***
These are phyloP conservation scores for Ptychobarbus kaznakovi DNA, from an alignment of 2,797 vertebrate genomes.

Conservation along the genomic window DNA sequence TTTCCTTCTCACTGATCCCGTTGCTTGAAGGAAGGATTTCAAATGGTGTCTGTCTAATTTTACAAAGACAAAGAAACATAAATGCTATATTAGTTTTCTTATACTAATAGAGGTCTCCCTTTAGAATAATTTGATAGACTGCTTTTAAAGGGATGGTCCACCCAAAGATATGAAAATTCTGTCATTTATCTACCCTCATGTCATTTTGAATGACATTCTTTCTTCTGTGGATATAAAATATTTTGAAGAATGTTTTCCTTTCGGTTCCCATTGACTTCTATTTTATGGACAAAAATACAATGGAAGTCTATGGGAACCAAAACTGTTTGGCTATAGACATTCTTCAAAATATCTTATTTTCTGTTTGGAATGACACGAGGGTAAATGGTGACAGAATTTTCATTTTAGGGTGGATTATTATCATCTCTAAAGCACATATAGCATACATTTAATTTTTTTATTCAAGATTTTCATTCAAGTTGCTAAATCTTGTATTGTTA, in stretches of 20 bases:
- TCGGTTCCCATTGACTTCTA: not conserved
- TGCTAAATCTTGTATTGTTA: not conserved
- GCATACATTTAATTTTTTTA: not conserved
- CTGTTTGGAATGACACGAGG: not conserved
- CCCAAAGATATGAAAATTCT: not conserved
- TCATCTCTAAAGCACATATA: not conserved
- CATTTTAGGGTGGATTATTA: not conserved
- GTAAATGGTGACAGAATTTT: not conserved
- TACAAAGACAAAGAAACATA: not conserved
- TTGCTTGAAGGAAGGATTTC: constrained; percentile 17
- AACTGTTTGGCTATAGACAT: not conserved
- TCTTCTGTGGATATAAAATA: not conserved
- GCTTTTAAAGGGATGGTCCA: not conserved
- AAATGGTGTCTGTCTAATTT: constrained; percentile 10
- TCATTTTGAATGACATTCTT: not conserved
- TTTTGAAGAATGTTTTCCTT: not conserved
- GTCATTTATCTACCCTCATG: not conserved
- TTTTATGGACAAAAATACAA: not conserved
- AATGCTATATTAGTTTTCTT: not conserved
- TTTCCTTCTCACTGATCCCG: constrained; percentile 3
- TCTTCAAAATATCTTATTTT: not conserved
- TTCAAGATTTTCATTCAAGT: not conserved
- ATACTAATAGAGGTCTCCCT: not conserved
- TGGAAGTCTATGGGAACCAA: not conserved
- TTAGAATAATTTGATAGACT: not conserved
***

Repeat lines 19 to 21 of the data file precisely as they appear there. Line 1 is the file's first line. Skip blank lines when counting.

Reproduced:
- GTCATTTATCTACCCTCATG: not conserved
- TTTTATGGACAAAAATACAA: not conserved
- AATGCTATATTAGTTTTCTT: not conserved